Hieronymus Bosch uses an armoured glove in his retelling of Christ being crowned with thorns during the Passion. This is taken from a brief account in the Gospel of John, chapter 19. After he had been flogged, the soldiers wove a crown from thorns and put it on his head. They then dressed him in purple, a colour often confined to royalty, and mocked him by calling him the King of the Jews, and striking him on the face.

Bosch depicts this as the crown of thorns is pressed onto Christ’s head, immediately before he is dressed in a purple robe.

Hieronymus Bosch (c 1450–1516), The Crowning with Thorns (c 1490-1500), oil on oak panel, 73.8 x 59 cm, The National Gallery, London. Wikimedia Commons.

In The Crowning with Thorns (c 1490-1500), four men are shown around the head and body of Jesus Christ. At the top left, a crossbowman dressed in a green cloak and wearing full armour on his right hand holds, in that hand, the crown of thorns, so as to place it on Christ’s head (detail below). This soldier has a steely look of determination, his lower jaw thrust forward, mouth closed. A crossbow bolt is tucked through the matching green turban on his head.

Hieronymus Bosch (c 1450–1516), The Crowning with Thorns (detail) (c 1490-1500), oil on oak panel, 73.8 x 59 cm, The National Gallery, London. Wikimedia Commons.

Armoured gloves have also been popular in paintings of Joan of Arc.

Jules Eugène Lenepveu (1819-1898), Joan of Arc Murals 2 (1886-90), mural, Panthéon de Paris, Paris. Image by Tijmen Stam, via Wikimedia Commons.

The second scene of Jules Eugène Lenepveu’s murals in the Panthéon in Paris shows Joan leading the French forces against the English, who were laying siege to the French city of Orléans. There had been controversy in Joan’s trial as to whether she had used weapons against the English; Lenepveu hedges here, showing her holding a sword in her right hand, which is suitably armoured, but brandishing the Dauphin’s standard to rally the French, in the role which she described of herself.

She is wearing a suit of plate armour, which she was provided with in preparation for this operation. As this would have been designed to fit a man, this was part of the case against her for ‘cross-dressing’ in men’s clothes.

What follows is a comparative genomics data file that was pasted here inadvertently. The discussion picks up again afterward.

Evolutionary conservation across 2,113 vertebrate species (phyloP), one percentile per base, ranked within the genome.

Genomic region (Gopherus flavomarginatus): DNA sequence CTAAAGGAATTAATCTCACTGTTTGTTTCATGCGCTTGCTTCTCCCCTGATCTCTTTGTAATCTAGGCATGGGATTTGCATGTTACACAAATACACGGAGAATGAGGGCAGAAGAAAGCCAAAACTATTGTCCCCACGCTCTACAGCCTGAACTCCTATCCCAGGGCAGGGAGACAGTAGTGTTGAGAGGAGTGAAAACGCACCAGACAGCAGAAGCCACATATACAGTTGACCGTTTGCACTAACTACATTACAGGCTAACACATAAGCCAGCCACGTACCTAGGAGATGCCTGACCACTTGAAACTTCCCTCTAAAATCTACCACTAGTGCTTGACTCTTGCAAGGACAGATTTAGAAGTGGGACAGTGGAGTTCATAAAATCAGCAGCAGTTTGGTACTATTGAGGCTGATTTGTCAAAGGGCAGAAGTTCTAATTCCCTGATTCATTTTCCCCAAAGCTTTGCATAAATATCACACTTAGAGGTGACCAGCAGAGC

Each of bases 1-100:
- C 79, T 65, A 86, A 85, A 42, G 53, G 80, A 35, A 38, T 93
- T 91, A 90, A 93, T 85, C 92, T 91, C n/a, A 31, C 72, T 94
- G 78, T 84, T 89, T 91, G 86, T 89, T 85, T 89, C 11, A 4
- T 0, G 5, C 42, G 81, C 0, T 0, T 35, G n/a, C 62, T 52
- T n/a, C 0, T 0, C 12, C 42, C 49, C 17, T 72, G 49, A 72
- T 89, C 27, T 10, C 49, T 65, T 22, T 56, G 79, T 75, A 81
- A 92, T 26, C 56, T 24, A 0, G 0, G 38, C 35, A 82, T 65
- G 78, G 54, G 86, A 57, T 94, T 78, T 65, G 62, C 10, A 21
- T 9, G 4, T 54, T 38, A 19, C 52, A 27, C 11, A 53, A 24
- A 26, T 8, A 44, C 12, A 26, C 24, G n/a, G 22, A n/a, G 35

John Everett Millais (1829–1896), Joan of Arc (1865), oil on canvas, 82 × 62 cm, Private collection. Wikimedia Commons.

John Everett Millais put Joan of Arc (1865) into a very female and black suit of armour, including gloves, and had her holding her sword and looking up to heaven. The artist gives no clues as to when in her life this was intended to represent: her face suggests it is a moment of reflection, perhaps awaiting divine guidance, but there is a touch of sadness in that face too.

Distinctive leather gloves were also worn by falconers and, if this next painting is to be believed, by wine sommeliers.

Diego Velázquez (1599-1660) (attr), Man With a Wine Glass (c 1630), oil on canvas, 76.2 x 63.5 cm, Toledo Museum of Art, Toledo, OH. Wikimedia Commons.

Man With a Wine Glass (c 1630) is attributed to Velázquez, and shows this sommelier wearing an unusual cream leather glove.

Like hats, gloves have also been used by nobility and royalty in their formal dress, and for ceremonial purposes.

Jules Eugène Lenepveu (1819-1898), Joan of Arc Murals 3 (1886-90), mural, Panthéon de Paris, Paris. Image by Tijmen Stam, via Wikimedia Commons.

The third scene in Lenepveu’s series about Joan of Arc shows the coronation of King Charles VII in Reims Cathedral. The King is here just about to be crowned, as Joan stands to the right, looking up to heaven, and holding the same sword and standard as at Orléans. While her hands are bare now, the archbishop crowning Charles is wearing distinctive gloves. By an odd coincidence they happen to be of similar colour to modern disposable gloves worn by many in the pandemic!